Nuts, Peanuts, Mix Backyard Wild Bird Feeding
Many birds can be exclusive in their diets and prefer fruits and nuts to traditional seed offerings. While species such as woodpeckers and nuthatches will visit a seed feeder, often the best way to attract them to feeding stations is with nuts. Attract a wide variety of wild birds to backyards and garden by offering their favorite nut treats!
Some birds are exclusive in their diets and prefer fruits and nuts to traditional seed offerings. While species such as woodpeckers and nuthatches will visit a seed feeder, they prefer nuts to seeds most of the time. Set aside a sanctuary area just for them! A few species of birds which enjoy nuts are: red winged blackbird, bluebirds, indigo bunting, gray catbird, chickadee, cowbird, purple finch, American goldfinch, ruffed grouse, jays, juncos, ruby crowned kinglet, robin American, pins siskin, field sparrow, white crowned sparrow, hermit thrush, tufted titmouse, woodpeckers, Carolina wren and house wrens. Many of the woodpeckers are attracted to peanut and nut feeders, including the magnificent pileated Woodpecker. Whole or crushed, unsalted peanuts can be used to attract a larger variety of birds to your feeding stations. The more types of bird food you supply, the more species of birds you will have visit your habitat.
Feeding NutsAn all time favorite food choice of wild birds is nuts. Americans have caught on to the idea of feeding peanuts to wild birds and we for one think it's a wonderful idea. Peanuts attract some of our favorite species to our backyards and their presence is a daily joy. The antics of these birds as they enthusiastically wrestle a nut out of the feeder is worth the small extra effort it may take to supply this healthy food choice. In Europe, peanuts have been a basic of bird feeding for years! The peanuts we use for bird feeding are rejects from the cocktail peanut trade. Peanut growers and producers have come to realize that the wild bird food industry was the perfect place to market the bits and pieces of peanuts that were broken in the process of being made into snack foods for humans. Bird watchers could offer these rejects in their feeders and benefit both the birder and wild birds. Now, nuts unsuitable for the food industry are typically sold as bird food and are also found in many specialty seed blends. Most often they are shelled and usually roasted but not salted. Do not use salted peanuts in your feeders!
Shelled peanuts may be served in wire mesh feeders, tube, or in tray, hopper and platform feeders. Special peanut feeders are available so that the birds that love them the most - woodpeckers, titmice, chickadees, and nuthatches - have a better chance at getting them without other birds hogging feeders. These feeders are most often made of wire mesh without perches so that birds are required to cling to the sides in order to get at the nuts. This makes it more difficult for species like doves and sparrows to take over. However you offer them, some small bits of peanuts will find their way to the ground below the feeder where they'll be eaten up by all ground feeding species, making nuts a no waste food and easy to clean up after!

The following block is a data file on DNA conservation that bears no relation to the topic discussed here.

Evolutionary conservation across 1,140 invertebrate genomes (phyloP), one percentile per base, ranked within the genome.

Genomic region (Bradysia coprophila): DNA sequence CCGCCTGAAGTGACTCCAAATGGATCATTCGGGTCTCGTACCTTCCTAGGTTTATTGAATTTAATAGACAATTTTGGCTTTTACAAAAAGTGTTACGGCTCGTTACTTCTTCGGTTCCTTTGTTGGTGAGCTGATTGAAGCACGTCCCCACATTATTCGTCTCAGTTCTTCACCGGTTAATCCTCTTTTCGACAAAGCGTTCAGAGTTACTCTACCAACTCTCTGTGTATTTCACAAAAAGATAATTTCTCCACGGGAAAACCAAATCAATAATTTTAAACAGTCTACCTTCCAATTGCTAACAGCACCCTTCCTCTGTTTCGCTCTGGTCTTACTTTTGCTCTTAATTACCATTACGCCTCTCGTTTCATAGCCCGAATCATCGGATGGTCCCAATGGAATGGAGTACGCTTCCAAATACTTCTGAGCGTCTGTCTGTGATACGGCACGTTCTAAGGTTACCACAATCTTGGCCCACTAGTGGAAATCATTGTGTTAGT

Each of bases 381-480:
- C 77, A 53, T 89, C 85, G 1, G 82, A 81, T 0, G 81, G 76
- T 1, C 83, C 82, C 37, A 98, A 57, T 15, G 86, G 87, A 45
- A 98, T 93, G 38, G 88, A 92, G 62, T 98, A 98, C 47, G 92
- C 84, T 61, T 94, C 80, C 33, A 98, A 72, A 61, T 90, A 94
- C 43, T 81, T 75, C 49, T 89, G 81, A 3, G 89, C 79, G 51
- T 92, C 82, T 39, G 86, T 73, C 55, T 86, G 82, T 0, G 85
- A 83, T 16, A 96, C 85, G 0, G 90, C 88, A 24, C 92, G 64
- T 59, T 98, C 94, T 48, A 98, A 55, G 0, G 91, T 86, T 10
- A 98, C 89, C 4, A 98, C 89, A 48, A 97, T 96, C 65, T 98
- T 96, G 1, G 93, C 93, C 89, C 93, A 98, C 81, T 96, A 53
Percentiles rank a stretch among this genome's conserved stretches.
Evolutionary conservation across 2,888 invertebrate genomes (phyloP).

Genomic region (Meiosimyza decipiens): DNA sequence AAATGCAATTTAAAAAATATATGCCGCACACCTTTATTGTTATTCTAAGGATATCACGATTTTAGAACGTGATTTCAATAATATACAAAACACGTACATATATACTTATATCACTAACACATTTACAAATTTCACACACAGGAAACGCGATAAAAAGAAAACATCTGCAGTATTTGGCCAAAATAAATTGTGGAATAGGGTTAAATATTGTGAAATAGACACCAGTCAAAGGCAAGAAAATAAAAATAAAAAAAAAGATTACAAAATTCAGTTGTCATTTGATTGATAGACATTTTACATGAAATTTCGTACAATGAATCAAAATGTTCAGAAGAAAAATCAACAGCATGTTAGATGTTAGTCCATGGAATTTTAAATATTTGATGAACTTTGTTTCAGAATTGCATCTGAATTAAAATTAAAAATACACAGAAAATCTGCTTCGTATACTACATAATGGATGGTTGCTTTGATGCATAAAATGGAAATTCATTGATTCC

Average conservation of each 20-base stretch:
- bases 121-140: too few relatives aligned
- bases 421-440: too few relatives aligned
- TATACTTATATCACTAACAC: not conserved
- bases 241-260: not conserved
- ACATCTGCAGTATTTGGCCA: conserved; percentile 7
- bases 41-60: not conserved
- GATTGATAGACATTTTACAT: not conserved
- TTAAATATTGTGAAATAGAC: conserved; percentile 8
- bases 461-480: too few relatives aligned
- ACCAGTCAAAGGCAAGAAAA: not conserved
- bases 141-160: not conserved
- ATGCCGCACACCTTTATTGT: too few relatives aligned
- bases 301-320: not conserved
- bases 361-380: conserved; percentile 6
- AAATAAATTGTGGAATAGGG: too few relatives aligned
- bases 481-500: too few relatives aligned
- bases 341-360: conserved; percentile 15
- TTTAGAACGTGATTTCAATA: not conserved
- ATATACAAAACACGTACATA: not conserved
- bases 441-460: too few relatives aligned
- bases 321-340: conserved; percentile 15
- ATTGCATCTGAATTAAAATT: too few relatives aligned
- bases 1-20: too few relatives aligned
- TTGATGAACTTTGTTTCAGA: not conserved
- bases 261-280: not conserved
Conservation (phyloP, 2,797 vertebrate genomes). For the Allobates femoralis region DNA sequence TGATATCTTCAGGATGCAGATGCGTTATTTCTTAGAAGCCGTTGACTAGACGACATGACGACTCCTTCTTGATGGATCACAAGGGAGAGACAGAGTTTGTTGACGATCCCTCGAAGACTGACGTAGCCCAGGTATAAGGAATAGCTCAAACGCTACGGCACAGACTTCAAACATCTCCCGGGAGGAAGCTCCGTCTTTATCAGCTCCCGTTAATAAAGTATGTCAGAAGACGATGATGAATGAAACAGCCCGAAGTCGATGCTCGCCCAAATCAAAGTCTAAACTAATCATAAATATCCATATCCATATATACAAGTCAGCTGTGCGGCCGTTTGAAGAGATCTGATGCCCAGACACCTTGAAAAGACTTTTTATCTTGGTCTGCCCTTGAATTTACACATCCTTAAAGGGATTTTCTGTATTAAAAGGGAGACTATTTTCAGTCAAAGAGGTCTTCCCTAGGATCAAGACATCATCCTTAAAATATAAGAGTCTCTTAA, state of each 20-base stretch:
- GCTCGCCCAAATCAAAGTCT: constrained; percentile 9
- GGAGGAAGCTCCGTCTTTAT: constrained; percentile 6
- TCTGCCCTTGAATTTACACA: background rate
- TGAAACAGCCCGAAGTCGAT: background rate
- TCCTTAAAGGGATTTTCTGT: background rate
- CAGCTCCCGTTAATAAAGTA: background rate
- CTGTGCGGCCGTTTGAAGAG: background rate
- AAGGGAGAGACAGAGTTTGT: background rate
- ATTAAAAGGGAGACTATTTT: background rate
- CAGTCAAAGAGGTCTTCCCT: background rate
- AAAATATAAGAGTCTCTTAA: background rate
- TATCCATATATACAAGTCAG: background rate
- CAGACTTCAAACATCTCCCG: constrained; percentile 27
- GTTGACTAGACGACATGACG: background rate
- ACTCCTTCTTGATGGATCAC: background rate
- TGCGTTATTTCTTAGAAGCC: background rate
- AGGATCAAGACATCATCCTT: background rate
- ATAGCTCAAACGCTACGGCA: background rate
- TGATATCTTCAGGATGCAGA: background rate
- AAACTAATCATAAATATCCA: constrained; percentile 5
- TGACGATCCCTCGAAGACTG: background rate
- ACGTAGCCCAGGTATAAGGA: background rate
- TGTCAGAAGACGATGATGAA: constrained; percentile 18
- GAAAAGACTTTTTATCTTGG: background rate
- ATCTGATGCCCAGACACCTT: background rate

Nuts are an incredibly popular food at feeders. They are high in protein, oil, and fat, making them a perfect addition to the foods you offer the birds in your backyard, particularly during the winter when shorter days require birds to eat as much high energy food as they can in a shorter span of time. They provide an important high protein source to winter tired birds and help insect eating species who have a tougher time finding their natural food sources when tempratures drop.
Birds that love peanuts include cardinals, pyrrhuloxias, siskins,woodpeckers, titmice, chickadees, finches, sparrows, wrens, woodpeckers, doves, juncos and jays.
It ought to be mentioned that squirrels in all probability love peanuts even more than birds, so it's important to offer nuts in a feeder that is outfitted with a squirrel baffle to keep them accessing food supply. Peanuts can be subject to mold in hot, wet weather so only offer smaller bits at a time during summer months. Offer only as much as the birds can eat in a few days in warmer weather. Even during the winter we tend to fill our feeders to about a weeks worth of peanuts, but we live in southern climates where winters are not as harsh and tend to be wet. A hanging baffle over your peanut feeder to protect them from foul weather may be good idea depending on how often you fill feeders, even if the feeder is already hanging on a pole fitted with a squirrel baffle. Use common sense - if your winters are very cold, it is likely peanuts will last longer.